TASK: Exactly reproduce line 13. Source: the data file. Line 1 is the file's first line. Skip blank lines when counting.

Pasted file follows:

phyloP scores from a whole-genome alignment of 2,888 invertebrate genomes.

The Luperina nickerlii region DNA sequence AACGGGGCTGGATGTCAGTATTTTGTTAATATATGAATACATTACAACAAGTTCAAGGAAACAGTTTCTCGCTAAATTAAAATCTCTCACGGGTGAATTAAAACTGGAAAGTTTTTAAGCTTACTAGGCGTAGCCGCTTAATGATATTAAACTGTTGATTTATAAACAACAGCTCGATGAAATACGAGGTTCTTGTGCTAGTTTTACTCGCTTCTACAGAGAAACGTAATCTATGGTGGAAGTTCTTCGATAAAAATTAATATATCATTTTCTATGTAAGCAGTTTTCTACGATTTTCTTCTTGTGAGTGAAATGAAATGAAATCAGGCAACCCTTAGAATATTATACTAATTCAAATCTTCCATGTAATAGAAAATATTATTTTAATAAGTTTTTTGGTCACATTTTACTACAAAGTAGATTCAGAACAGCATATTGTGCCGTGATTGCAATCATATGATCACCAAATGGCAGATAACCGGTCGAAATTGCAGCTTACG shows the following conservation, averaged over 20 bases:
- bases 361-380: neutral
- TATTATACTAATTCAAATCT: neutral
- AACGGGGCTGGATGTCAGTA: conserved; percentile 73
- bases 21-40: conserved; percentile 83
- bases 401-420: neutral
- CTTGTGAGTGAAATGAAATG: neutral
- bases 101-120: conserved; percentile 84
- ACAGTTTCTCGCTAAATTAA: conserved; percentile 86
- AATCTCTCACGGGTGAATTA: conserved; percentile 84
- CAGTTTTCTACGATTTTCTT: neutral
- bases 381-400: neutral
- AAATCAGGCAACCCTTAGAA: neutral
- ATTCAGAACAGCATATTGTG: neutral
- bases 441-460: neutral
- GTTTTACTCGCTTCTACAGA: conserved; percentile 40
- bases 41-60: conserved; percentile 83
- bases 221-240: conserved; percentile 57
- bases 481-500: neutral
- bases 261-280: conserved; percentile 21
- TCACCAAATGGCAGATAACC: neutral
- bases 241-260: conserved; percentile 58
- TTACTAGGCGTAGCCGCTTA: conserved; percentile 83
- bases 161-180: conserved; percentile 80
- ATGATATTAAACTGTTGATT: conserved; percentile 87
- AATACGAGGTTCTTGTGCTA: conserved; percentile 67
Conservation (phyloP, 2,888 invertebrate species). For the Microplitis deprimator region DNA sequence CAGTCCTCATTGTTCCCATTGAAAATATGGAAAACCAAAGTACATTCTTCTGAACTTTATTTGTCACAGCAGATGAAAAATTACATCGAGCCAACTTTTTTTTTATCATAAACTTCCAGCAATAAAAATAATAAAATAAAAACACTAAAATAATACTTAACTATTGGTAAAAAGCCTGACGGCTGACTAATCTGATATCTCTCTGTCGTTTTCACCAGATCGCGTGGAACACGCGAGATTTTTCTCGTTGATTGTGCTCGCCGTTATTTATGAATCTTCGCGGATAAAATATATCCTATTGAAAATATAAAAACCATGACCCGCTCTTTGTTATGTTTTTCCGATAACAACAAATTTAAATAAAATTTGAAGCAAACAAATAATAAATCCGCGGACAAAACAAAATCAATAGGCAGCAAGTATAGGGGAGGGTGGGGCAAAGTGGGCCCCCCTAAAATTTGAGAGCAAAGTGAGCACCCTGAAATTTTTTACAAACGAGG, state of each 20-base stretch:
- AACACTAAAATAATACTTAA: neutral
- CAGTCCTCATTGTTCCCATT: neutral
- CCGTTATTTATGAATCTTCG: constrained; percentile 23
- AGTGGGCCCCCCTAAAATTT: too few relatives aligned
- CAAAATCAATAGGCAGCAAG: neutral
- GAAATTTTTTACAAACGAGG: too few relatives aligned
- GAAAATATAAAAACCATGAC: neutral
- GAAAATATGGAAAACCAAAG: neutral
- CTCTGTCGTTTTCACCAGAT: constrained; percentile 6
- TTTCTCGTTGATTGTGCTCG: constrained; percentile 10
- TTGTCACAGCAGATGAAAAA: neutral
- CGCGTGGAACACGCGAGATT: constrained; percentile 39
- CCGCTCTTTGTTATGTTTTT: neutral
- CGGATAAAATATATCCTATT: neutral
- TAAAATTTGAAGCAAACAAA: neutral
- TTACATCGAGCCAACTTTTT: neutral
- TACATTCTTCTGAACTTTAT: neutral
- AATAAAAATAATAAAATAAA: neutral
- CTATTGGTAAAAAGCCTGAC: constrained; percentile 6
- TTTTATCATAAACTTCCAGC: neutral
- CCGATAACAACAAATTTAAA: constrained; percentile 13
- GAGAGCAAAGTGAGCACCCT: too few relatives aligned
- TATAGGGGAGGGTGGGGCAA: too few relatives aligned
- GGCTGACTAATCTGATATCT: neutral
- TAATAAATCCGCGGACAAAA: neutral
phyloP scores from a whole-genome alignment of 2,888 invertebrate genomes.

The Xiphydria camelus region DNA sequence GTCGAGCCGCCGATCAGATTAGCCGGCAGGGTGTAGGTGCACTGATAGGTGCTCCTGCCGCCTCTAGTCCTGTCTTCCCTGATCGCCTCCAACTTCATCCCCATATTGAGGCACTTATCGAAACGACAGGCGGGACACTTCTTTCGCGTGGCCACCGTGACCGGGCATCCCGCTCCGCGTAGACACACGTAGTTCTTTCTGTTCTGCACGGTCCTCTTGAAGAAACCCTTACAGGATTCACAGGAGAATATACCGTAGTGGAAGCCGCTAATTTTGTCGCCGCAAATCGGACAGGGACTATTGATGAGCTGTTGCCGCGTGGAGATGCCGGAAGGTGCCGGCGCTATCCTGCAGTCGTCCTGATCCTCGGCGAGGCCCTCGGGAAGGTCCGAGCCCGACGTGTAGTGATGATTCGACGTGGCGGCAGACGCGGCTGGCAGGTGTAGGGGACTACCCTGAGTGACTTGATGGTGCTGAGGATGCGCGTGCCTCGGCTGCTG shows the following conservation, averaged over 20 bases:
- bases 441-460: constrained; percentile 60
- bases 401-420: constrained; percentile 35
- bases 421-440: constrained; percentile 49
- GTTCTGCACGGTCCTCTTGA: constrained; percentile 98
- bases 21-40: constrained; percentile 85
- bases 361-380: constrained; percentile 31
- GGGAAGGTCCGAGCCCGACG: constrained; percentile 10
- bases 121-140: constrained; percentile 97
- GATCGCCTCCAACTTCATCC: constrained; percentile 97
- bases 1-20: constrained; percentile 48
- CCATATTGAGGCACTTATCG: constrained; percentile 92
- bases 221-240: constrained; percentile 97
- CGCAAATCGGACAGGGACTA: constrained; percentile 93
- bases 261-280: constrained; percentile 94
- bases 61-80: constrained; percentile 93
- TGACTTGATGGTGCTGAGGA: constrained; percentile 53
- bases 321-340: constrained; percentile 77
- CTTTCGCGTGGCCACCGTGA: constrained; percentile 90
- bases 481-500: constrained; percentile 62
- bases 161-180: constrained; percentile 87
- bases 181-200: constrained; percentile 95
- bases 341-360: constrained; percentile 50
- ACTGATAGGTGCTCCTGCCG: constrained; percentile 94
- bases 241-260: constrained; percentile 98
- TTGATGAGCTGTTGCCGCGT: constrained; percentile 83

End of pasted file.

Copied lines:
- bases 381-400: neutral